As if I haven’t spoilt you enough this week, three tracks with a common theme that is pretty damn obvious appear today.
Just to show that he was not a spent force by the time the nineties rolled around, Billy Bragg hit the UK charts at number 27 in 1991 with Sexuality (FF 1991 #29), from the album Don’t Try This At Home. A stellar combination indeed, as it features Kirsty MacColl on backing vocals and Johnny Marr (who also co-wrote) on guitar. It’s an upbeat tune that urges one to ‘stop playing with yourself’ and get it on: safely, of course. This era was a difficult one for Bragg financially, as a million pound advance and a four-album deal with Go! Discs was not rewarded by concomitant sales. Thus, he bought himself out of it (not for the first time had he used this tactic) and regained rights to all his back catalogue as compensation. Nice one, Bill.
New York-based Neulander is Adam Peters and Korinna Kroll, who have been described as ‘the Human League in battle’. They seem to inhabit the same world as Goldfrapp, but with a kind of Germanic icy coolness that puts one in mind of prime period Propaganda, without the huge soundstage of that band. Sex God And Money (FF 2003 #33) is this philosophy put into practice: overheated lyrics about insects making love are treated to a piquant electronic backdrop that shows off Adam’s training as keyboard arranger for Echo And The Bunnymen.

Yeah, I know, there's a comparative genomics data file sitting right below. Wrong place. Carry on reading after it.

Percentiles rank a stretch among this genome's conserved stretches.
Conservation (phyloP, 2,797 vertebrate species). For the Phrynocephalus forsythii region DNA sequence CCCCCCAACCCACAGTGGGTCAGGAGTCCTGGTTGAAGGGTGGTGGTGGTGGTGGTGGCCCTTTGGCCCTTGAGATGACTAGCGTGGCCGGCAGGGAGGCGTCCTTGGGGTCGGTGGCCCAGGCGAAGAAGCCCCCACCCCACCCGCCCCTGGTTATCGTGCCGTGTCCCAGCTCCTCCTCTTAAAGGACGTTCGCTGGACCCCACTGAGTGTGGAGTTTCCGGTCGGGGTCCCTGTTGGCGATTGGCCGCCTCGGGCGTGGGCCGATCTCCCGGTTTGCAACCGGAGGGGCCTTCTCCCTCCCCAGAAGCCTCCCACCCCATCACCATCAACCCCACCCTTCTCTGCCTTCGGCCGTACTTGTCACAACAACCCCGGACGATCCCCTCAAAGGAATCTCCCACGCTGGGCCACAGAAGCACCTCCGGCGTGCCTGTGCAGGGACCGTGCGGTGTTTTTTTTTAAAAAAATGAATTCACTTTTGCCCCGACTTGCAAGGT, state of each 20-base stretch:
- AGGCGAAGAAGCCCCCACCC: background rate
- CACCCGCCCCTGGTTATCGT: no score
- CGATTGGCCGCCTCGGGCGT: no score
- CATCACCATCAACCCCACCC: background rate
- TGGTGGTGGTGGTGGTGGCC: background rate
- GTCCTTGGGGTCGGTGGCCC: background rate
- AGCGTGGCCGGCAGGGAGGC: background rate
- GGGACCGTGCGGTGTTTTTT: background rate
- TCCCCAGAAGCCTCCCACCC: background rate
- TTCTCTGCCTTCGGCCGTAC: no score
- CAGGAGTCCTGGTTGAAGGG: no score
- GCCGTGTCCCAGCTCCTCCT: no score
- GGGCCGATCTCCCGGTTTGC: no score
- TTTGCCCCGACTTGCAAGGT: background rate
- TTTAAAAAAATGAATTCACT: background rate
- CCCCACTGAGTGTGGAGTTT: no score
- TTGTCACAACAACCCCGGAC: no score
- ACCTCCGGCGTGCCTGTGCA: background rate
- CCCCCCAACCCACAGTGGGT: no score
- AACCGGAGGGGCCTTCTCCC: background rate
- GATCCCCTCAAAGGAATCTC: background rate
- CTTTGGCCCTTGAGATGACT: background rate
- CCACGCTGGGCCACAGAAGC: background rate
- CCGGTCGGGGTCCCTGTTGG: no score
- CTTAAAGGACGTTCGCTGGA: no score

Lucas Renney (vocals/guitar), Neil Bassett (drums), David Younger (synths) and Allan Burnup (bass) orginally recorded all their material as demos at home in Sunderland. Their debut single, I’ve Seen The Light, was obviously something special, and showed off their talent for punchy, dramatic scorchers that prompted Peel to breathe ‘excellent’ after playing Renaissance Kid (FF 2003 #42). A signing to XL Recordings and a praised album Songs Of Praise promised much. Regrettably, they split in 2006, citing ‘lethargy, alcoholism and a deep-seated hatred of the music industry’ as their reasons for doing so. But Lucas Renney added:
We were just exaggerating for comic effect, I suspect. We don’t hate any individuals in the music industry, in fact we’ve made a lot of genuine friends there. But the music industry machine as a whole is, as everyone knows, a fairly brutal and horrible thing.
As far as alcoholism goes, none of us is an alcoholic in the true medical sense of the word, but whenever we do one of those ‘Are you an alcoholic?’ questionnaires in magazines we always pass with flying colours – but that’s the same for everyone who drinks, isn’t it?
As for lethargy, well, I can’t be bothered to elaborate on that!